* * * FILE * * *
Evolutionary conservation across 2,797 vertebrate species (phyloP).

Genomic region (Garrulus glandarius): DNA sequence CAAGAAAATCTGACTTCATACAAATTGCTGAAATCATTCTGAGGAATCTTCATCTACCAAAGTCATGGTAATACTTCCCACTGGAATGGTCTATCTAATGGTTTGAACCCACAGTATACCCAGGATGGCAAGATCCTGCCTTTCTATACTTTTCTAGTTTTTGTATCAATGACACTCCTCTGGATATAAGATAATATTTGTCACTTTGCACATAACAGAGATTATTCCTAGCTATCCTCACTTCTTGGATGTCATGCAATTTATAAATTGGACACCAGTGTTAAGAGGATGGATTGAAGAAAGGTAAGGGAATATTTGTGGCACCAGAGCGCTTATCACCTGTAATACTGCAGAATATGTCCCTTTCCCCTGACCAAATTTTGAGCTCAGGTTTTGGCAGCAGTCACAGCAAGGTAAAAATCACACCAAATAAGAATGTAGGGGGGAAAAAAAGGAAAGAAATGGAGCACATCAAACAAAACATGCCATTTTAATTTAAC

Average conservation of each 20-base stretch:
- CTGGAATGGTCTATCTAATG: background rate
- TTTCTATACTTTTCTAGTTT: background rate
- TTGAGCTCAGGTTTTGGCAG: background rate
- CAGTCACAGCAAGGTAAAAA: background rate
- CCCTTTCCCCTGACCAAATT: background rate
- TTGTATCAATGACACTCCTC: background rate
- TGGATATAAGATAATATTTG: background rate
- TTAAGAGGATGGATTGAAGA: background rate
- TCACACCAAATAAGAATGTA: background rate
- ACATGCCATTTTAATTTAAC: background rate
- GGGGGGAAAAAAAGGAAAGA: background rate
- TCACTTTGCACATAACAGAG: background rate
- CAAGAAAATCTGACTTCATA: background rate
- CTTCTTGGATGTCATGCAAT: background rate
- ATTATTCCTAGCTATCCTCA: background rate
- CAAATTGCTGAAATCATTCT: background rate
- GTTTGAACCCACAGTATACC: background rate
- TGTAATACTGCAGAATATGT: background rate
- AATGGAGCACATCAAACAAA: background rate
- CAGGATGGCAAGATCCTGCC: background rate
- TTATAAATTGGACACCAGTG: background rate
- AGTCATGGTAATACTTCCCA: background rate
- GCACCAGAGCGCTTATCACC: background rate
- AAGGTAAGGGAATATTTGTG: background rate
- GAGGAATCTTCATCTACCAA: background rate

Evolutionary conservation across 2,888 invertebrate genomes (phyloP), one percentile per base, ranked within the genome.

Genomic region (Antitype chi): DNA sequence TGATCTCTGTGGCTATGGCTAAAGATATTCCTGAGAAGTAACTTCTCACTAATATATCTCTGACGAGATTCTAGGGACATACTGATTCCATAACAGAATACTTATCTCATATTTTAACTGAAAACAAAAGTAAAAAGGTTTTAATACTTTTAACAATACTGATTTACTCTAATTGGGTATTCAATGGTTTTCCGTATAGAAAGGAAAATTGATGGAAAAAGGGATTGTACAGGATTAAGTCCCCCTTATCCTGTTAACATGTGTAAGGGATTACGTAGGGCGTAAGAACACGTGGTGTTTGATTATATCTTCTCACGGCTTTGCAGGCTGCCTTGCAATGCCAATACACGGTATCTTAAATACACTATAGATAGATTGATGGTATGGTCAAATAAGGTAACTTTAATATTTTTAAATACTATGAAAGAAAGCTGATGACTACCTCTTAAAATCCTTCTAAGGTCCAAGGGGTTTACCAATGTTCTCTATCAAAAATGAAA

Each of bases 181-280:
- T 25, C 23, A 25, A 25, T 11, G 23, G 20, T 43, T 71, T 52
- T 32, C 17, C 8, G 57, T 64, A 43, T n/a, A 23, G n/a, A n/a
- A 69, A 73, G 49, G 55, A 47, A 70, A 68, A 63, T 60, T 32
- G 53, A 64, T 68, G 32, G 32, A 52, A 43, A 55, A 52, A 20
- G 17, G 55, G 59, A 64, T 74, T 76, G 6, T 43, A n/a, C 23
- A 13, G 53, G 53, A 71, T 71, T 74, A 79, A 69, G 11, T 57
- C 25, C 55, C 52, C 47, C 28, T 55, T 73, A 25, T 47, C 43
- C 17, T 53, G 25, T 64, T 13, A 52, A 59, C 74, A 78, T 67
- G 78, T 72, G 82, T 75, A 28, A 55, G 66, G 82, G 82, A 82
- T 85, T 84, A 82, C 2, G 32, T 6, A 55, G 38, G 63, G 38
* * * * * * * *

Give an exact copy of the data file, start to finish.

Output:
Evolutionary conservation across 2,797 vertebrate species (phyloP).

Genomic region (Garrulus glandarius): DNA sequence CAAGAAAATCTGACTTCATACAAATTGCTGAAATCATTCTGAGGAATCTTCATCTACCAAAGTCATGGTAATACTTCCCACTGGAATGGTCTATCTAATGGTTTGAACCCACAGTATACCCAGGATGGCAAGATCCTGCCTTTCTATACTTTTCTAGTTTTTGTATCAATGACACTCCTCTGGATATAAGATAATATTTGTCACTTTGCACATAACAGAGATTATTCCTAGCTATCCTCACTTCTTGGATGTCATGCAATTTATAAATTGGACACCAGTGTTAAGAGGATGGATTGAAGAAAGGTAAGGGAATATTTGTGGCACCAGAGCGCTTATCACCTGTAATACTGCAGAATATGTCCCTTTCCCCTGACCAAATTTTGAGCTCAGGTTTTGGCAGCAGTCACAGCAAGGTAAAAATCACACCAAATAAGAATGTAGGGGGGAAAAAAAGGAAAGAAATGGAGCACATCAAACAAAACATGCCATTTTAATTTAAC

Average conservation of each 20-base stretch:
- CTGGAATGGTCTATCTAATG: background rate
- TTTCTATACTTTTCTAGTTT: background rate
- TTGAGCTCAGGTTTTGGCAG: background rate
- CAGTCACAGCAAGGTAAAAA: background rate
- CCCTTTCCCCTGACCAAATT: background rate
- TTGTATCAATGACACTCCTC: background rate
- TGGATATAAGATAATATTTG: background rate
- TTAAGAGGATGGATTGAAGA: background rate
- TCACACCAAATAAGAATGTA: background rate
- ACATGCCATTTTAATTTAAC: background rate
- GGGGGGAAAAAAAGGAAAGA: background rate
- TCACTTTGCACATAACAGAG: background rate
- CAAGAAAATCTGACTTCATA: background rate
- CTTCTTGGATGTCATGCAAT: background rate
- ATTATTCCTAGCTATCCTCA: background rate
- CAAATTGCTGAAATCATTCT: background rate
- GTTTGAACCCACAGTATACC: background rate
- TGTAATACTGCAGAATATGT: background rate
- AATGGAGCACATCAAACAAA: background rate
- CAGGATGGCAAGATCCTGCC: background rate
- TTATAAATTGGACACCAGTG: background rate
- AGTCATGGTAATACTTCCCA: background rate
- GCACCAGAGCGCTTATCACC: background rate
- AAGGTAAGGGAATATTTGTG: background rate
- GAGGAATCTTCATCTACCAA: background rate

Evolutionary conservation across 2,888 invertebrate genomes (phyloP), one percentile per base, ranked within the genome.

Genomic region (Antitype chi): DNA sequence TGATCTCTGTGGCTATGGCTAAAGATATTCCTGAGAAGTAACTTCTCACTAATATATCTCTGACGAGATTCTAGGGACATACTGATTCCATAACAGAATACTTATCTCATATTTTAACTGAAAACAAAAGTAAAAAGGTTTTAATACTTTTAACAATACTGATTTACTCTAATTGGGTATTCAATGGTTTTCCGTATAGAAAGGAAAATTGATGGAAAAAGGGATTGTACAGGATTAAGTCCCCCTTATCCTGTTAACATGTGTAAGGGATTACGTAGGGCGTAAGAACACGTGGTGTTTGATTATATCTTCTCACGGCTTTGCAGGCTGCCTTGCAATGCCAATACACGGTATCTTAAATACACTATAGATAGATTGATGGTATGGTCAAATAAGGTAACTTTAATATTTTTAAATACTATGAAAGAAAGCTGATGACTACCTCTTAAAATCCTTCTAAGGTCCAAGGGGTTTACCAATGTTCTCTATCAAAAATGAAA

Each of bases 181-280:
- T 25, C 23, A 25, A 25, T 11, G 23, G 20, T 43, T 71, T 52
- T 32, C 17, C 8, G 57, T 64, A 43, T n/a, A 23, G n/a, A n/a
- A 69, A 73, G 49, G 55, A 47, A 70, A 68, A 63, T 60, T 32
- G 53, A 64, T 68, G 32, G 32, A 52, A 43, A 55, A 52, A 20
- G 17, G 55, G 59, A 64, T 74, T 76, G 6, T 43, A n/a, C 23
- A 13, G 53, G 53, A 71, T 71, T 74, A 79, A 69, G 11, T 57
- C 25, C 55, C 52, C 47, C 28, T 55, T 73, A 25, T 47, C 43
- C 17, T 53, G 25, T 64, T 13, A 52, A 59, C 74, A 78, T 67
- G 78, T 72, G 82, T 75, A 28, A 55, G 66, G 82, G 82, A 82
- T 85, T 84, A 82, C 2, G 32, T 6, A 55, G 38, G 63, G 38